Who Burned Jessica Chambers Alive? Internet Sleuths Are Trying to Find Out

June 29, 2015
By: Terri Osborne

Quinton Tellis

Quinton Tellis

A man has been indicted in the grisly December 2014 burning death of 19-year-old Jessica Chambers near Cortland, Mississippi.

According to People, Quinton Tellis, 27, was the last person seen with Chambers on the night she died, and the district attorney called him a “habitual offender” who kept lying to police. He wouldn’t discuss a possible motive, but said he believes Tellis acted alone.

Tellis, 27, is being indicted on a capital murder charge for the case. He was, according to Fox 8, arrested on three counts of unauthorized use of a credit card associated with a different homicide victim, an exchange student from Taiwan.

Tellis is being held in Louisiana on the credit-card charges. He and Chambers reportedly grew up in the same neighborhood.


Back in December, we brought you the terrible story of Jessica Chambers, a teenage girl who was set on fire and left for dead in the small town of Courtland, Mississippi.

When Chambers succumbed to her injuries, one question remained on the minds of most everyone in Courtland. In a town so small that everyone knows pretty much everyone else, who could have done such a thing to Jessica? Six months later, that question remains unanswered.

Authorities are still mystified about why the $54,000 reward hasn’t generated any credible leads. One consideration, though: Tons of random Web sleuth groups and blogs have sprung up with netizens determined to crack the case themselves — and it’s unclear whether that’s been anything resembling good news for her murder.

In an interview with BuzzFeed, Chambers’ mom, Lisa Daugherty, says she’s constantly harangued by random people. In one Facebook message, a stranger listed off gruesome details she’d supposedly heard about Chambers’ death, asking Daugherty to verify whether they were true: “She was so burnt, her fingers were gone, her skin was crisp and falling off, her tongue was gone and she died alone wandering for help which arrived too late.”

BuzzFeed notes that when Chambers’ mom gets exasperated — which she does sometimes — they “accuse her of being evasive or sending them on a ‘wild-goose chase.'”

Chambers had last been seen that Saturday night filling up her car at McCullar’s First Stop gas station. The clerk, Ali Fahdel, had noted that she spent more on the fill-up than usual. Chambers told Fahdel that she was going to meet someone. Fahdel said he didn’t want to be nosy, so he didn’t ask any further. Unfortunately, the moment Fahdel’s name became associated with the case, death threats began to come in. He was accused of being in gangs, or even being an Islamic terrorist. Today, even though police have long since removed him from the list of potential suspects, he has refused to confirm his location to news sources because of the threats.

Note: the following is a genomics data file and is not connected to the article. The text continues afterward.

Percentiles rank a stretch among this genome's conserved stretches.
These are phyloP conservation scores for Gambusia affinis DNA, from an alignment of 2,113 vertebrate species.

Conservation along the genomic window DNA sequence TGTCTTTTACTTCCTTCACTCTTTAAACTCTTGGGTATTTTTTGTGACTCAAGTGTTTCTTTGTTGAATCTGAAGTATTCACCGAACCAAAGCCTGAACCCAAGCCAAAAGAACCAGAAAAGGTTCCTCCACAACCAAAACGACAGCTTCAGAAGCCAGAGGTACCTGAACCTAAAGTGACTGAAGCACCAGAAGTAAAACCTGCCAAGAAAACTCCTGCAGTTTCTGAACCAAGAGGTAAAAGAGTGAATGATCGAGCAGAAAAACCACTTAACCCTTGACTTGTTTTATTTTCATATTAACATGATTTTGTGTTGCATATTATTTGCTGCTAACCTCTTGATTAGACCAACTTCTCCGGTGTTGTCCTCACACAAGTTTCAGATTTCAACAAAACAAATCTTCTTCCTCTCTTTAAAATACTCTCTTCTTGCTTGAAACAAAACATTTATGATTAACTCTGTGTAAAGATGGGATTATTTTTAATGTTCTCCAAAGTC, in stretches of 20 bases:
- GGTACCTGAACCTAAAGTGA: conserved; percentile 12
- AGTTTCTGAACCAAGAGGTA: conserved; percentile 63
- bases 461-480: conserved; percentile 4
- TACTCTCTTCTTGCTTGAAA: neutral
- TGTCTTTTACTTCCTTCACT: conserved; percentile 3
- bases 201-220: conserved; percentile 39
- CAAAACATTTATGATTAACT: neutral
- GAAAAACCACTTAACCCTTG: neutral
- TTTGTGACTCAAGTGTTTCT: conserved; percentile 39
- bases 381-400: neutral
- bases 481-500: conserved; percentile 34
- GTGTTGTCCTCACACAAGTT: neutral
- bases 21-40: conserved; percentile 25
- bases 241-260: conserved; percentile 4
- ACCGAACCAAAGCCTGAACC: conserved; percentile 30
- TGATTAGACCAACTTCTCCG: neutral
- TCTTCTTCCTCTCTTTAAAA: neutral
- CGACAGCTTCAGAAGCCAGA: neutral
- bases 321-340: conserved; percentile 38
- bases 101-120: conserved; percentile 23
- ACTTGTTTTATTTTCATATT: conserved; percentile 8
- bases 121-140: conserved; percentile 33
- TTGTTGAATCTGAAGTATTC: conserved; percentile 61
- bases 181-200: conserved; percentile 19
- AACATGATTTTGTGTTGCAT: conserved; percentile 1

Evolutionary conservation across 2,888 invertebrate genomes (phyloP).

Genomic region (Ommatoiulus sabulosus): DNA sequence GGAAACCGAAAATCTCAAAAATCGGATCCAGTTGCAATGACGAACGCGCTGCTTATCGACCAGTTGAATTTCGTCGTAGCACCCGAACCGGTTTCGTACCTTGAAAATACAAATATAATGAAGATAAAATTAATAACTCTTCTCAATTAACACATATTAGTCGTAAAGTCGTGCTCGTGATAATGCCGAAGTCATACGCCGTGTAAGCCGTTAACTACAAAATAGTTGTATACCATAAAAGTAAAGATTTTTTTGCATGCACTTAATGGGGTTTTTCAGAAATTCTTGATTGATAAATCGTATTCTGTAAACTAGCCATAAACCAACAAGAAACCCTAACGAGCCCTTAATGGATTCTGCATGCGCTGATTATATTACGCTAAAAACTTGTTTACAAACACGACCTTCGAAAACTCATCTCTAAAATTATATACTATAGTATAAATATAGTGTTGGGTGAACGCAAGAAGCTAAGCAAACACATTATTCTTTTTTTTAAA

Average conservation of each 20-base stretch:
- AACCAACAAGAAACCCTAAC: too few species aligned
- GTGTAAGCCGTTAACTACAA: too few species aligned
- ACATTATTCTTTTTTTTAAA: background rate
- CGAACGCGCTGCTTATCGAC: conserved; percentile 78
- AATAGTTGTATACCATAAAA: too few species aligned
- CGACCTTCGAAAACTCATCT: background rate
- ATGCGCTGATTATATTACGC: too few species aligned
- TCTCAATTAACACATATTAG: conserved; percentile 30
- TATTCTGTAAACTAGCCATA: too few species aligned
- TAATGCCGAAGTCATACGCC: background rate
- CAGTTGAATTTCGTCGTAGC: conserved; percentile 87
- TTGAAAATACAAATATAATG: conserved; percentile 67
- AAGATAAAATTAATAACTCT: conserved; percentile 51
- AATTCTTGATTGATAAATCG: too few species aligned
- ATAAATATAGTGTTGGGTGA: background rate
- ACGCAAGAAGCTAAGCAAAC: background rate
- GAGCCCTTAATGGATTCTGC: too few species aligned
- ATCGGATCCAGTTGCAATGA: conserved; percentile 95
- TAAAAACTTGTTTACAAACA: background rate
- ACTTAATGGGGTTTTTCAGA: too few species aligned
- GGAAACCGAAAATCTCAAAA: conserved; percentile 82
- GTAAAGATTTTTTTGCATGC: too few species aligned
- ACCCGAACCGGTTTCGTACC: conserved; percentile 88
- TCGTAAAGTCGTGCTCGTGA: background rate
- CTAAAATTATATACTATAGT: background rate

Investigators have spent months painstakingly putting together the details of Chambers’ final hours. They have managed to map out everything except the last hour of her life. She had reportedly been home until between 5:00 and 5:30 p.m. that night. She received a phone call, and then left the house. Police have spoken with that caller, and do not believe that person has anything to do with Chambers’ death.

When she left, Chambers reportedly told her mother she was going to get some food and to clean out her car. She allegedly stopped by someone’s home in Courtland for a few minutes a little before 6:00 p.m. before being spotted in Batesville shortly thereafter on security video in her car. By 6:30, she was back in Courtland. At that point, her timeline goes dark.

Federal, state, and local authorities have all the evidentiary information they could get from Chambers’ body and the grim-looking burned-out vehicle. The only piece missing is the identity of the killer. Investigators have spoken to more than 100 people over the last six months, and a few names keep cropping up in interviews, but they won’t reveal who. The tiny town is terrified.

This gruesome small-town death has, as mentioned, stoked the obsession of a host of amateur sleuths. Unfortunately, Fahdel wasn’t the only one to feel their wrath. Other locals are becoming the targets of random theories and accusations, while some folks travel to the town to investigate the case themselves. While the Internet sleuths haven’t necessarily caused extensive issues at this point, locals understandably wish they’d go away and let police do their jobs.

In a recent interview with local reporters, the lead homicide investigator claims the case is headed in a good direction. For her part, Chambers’ mom told BuzzFeed she will continue to engage with the folks trying to help find her daughter’s killer: “I don’t want to close the computer, because I don’t want to close my eyes. If I close them, I see her burning.” FOX13 News, WHBQ FOX 13

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